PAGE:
There are nearly 140,000 Guyanese in New York, making them the fifth-largest immigrant group in the city. And like any other group, it has its own dramas and scandals. In April, the Guyanese-American real estate mogul Edul Ahmad was convicted of mortgage fraud and sentenced to two years in prison. He had cooperated with authorities in the conviction of the New York Senate leader, John L. Sampson, a Democrat from Brooklyn who has Guyanese heritage.
“In Queens, you find a replica of the bribery and corruption from Guyana,” said Aubrey Bonnett, a professor at the State University of New York at Westbury who has written about the West Indian diaspora. “It’s a miniature part of the subculture.”
Since gaining independence from Britain in 1966, Guyana has been politically divided between two major ethnic groups, African and Indian. Mr. Bisram and his family are of Indian heritage; the current ruling party in Guyana is mostly made up of Afro-Guyanese leaders.
More than 80,000 Guyanese, mostly Indo-Guyanese from the Berbice farming region, now live in the contiguous Queens neighborhoods of South Ozone Park, Richmond Hill and Jamaica, according to the city’s Department of Planning.
Mr. Narinedatt and Mr. Bisram went to the same school in Berbice. At an early age, Mr. Bisram’s parents separated. He moved in with his grandmother, and his aunts also took care of him.
“We were all poor,” said Dawanti Pariag, one of Mr. Bisram’s aunts, outside the extradition hearing last month. “He know what’s hardship, because he didn’t grow up with parents since he was 3 and 4.”
At 16, after finishing high school in Guyana, he joined his father in Queens, she said.
Mr. Bisram later went to the Allen School of Health and Sciences in Jamaica, Queens, for a nursing degree to be a home health aide, his lawyer said. He did not go to Hunter College, as was stated on the Marcus Brian Bisram Foundation website, which recently was deactivated.
How a 20-something home health aide came to be the wealthy head of a philanthropic foundation is a bit of a mystery, even among those closest to Mr. Bisram. According to Mario F. Gallucci, Mr. Bisram’s New York lawyer, Mr. Bisram met a benefactor whom Mr. Bisram declined to name. Even Mr. Gallucci said he does not know whether the benefactor is alive or dead.
“He receives a salary, and as part of his salary, which is very generous, he has taken it upon himself to donate to causes he sees fit in Guyana,” Mr. Gallucci said. “His benefactor, or his employer, agrees with his decisions where he donates the money.”
His aunt, Ms. Pariag, said that she never asked him where his money came from, but considered her nephew to be “blessed.”
Mr. Bisram started his foundation in the spring of 2016, and he pledged to donate $1 million per year (the equivalent of $200 million Guyanese dollars) to organizations in his country.
There, the Bisram Foundation has built orphanages and repaired the traffic office of a local police precinct; it donated to community policing groups, blood banks, a cricket team and laid-off sugar workers; it has given backpacks to poor students. Because of his wealth, Mr. Gallucci said, Mr. Bisram has “dignitary status,” and is given a security detail by the local police when in Guyana.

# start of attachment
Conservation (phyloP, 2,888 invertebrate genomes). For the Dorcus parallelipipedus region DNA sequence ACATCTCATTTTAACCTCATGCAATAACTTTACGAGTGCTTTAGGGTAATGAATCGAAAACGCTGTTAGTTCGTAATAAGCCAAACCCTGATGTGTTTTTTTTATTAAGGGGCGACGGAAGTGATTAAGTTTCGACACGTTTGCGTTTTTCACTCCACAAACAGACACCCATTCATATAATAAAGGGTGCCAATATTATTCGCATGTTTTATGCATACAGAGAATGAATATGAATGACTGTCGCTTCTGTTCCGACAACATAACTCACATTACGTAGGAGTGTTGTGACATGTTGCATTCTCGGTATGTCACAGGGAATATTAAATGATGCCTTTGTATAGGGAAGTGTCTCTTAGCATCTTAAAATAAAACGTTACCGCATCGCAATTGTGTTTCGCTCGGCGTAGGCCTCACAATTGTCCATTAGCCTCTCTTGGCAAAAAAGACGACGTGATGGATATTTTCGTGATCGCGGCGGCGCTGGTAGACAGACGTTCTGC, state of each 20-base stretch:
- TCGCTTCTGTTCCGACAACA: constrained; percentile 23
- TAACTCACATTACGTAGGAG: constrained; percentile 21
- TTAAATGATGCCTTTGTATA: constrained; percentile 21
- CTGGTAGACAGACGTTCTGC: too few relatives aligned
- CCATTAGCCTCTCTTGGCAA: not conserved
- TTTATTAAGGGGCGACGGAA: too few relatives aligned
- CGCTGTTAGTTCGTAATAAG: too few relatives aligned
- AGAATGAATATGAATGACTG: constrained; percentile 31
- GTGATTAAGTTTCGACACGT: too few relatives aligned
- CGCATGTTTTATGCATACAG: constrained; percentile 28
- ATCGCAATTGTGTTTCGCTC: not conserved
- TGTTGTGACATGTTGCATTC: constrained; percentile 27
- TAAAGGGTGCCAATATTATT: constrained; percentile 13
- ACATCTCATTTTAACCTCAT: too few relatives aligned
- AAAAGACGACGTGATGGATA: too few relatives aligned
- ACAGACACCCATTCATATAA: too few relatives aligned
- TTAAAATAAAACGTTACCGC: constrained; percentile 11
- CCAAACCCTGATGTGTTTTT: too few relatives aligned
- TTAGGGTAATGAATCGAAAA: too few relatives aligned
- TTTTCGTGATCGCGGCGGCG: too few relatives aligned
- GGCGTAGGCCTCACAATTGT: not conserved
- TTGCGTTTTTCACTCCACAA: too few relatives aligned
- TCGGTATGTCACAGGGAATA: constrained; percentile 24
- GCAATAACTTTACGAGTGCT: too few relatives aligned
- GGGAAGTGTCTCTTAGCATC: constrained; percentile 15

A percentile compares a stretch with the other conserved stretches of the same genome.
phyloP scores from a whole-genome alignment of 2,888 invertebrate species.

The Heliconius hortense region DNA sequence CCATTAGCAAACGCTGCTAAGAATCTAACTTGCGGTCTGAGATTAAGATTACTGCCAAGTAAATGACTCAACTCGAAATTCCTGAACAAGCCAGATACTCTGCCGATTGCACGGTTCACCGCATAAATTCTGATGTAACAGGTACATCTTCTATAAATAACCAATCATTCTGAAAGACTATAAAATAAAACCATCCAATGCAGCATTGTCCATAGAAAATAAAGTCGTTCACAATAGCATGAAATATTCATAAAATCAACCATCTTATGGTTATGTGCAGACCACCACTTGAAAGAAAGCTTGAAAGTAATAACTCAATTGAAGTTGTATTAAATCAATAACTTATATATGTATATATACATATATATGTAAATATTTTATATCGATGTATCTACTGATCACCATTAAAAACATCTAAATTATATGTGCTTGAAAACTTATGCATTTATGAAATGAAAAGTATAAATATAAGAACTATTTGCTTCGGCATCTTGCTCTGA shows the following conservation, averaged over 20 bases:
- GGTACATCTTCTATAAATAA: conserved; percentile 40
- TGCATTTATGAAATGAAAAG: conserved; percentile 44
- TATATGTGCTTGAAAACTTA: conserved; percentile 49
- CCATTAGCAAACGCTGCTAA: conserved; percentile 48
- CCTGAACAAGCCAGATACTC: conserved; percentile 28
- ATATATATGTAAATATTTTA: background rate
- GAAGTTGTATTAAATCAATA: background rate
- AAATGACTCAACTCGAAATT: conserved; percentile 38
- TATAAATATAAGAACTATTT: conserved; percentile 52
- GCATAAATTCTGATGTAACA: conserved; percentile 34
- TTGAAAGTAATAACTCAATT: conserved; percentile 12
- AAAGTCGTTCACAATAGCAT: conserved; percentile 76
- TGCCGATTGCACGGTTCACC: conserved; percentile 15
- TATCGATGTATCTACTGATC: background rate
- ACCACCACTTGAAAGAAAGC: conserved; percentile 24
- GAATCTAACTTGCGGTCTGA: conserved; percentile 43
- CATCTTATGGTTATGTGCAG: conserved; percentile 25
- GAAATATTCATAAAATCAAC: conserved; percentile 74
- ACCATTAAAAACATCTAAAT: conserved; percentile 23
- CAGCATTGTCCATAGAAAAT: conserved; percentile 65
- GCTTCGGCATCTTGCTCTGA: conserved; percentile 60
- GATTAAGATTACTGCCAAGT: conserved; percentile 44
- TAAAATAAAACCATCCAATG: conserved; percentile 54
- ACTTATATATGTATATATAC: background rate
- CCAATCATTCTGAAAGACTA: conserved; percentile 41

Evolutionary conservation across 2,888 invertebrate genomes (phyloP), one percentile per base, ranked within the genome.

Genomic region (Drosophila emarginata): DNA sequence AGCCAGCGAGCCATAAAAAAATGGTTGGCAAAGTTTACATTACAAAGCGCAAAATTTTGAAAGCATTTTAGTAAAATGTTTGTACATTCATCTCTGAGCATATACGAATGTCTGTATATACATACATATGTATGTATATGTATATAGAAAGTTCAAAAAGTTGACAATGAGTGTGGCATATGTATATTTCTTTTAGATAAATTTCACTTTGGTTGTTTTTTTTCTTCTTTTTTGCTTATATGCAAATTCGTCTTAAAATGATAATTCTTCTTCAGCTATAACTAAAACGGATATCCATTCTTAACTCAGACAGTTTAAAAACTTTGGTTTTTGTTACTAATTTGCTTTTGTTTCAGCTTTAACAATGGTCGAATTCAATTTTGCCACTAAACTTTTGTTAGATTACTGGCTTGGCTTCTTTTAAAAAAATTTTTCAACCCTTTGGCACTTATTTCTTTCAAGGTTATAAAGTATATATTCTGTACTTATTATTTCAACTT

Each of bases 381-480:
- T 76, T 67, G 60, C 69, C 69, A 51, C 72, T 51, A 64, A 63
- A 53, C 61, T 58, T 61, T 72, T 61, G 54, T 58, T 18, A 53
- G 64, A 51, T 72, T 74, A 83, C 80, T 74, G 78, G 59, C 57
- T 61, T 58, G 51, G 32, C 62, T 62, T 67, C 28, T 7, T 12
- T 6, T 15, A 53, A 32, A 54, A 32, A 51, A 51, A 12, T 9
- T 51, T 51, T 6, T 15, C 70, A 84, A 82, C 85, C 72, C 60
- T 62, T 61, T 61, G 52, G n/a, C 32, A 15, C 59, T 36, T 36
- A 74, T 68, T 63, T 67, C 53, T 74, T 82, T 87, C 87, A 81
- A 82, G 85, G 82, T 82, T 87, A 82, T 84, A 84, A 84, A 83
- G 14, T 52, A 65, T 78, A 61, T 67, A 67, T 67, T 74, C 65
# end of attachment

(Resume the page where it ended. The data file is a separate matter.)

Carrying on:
The fateful party of last Oct. 31 coincided with Mr. Bisram’s philanthropic mission to Guyana, and community police officers — to whom Mr. Bisram was donating — were among the guests. Mr. Narinedatt was living in No. 70 Village, awaiting immigration documents that would allow him to join his wife in New York. He was one of about 150 people at the party, according to Mr. Bisram’s Guyanese lawyer. The entire village was invited.
According to the police report, one witness, a 16-year-old cousin of Mr. Bisram, saw Mr. Narinedatt drinking rum along with other partygoers. When Mr. Narinedatt went to urinate in the backyard, the witness said, Mr. Bisram fondled his genitals. Mr. Narinedatt slapped him in the face five times. The witness, according to a police report, then heard Mr. Bisram issue the order to kill Mr. Narinedatt, using the local slang: “You all done he.”
Guyana police reports included two witnesses who saw five men beating Mr. Narinedatt; one witness saw the men throw Mr. Narinedatt into the trunk of a car. The victim was found on the side of the No. 70 Village Public Road after 4 a.m. on Nov. 1. At first, the police considered his death a result of a hit and run. But Mr. Narinedatt’s relatives said they suspected that it was staged.
By then, Mr. Bisram was in New York, his return flight “preplanned,” according to his lawyer.
Frustrated by the slow response from local authorities, Mr. Narinedatt’s uncle Abdool Rizam Shafeek, said he went to officials in the capital of Georgetown two weeks later.
“You had a lot of covering up here, in Berbice, a lot of covering up from the first set of police who handled the matter,” Mr. Shafeek said in an interview in Guyana. “At one time they were claiming it was an accident, but when you look at the body, it wasn’t an accident.”
Mr. Narinedatt, according to the coroner’s report provided to the Guyanese police, had multiple skull fractures, a fractured spine and arm, along with a ruptured spleen and liver and pulmonary contusions. He also had alcohol in his system.
In the months after the party, and then after Guyana issued a warrant for his arrest, Mr. Bisram lived a very public life, giving winter coats to the needy, accepting humanitarian awards and socializing with friends at Queens restaurants and bars.
On the afternoon of July 4, Mr. Bisram was preparing for a holiday party at his five-bedroom, three-story beach house in the Rockaways that he purchased in 2015. His aunt, Ms. Pariag, recalled that she was making Guyanese “cookup rice,” when U.S. marshals came to arrest him.
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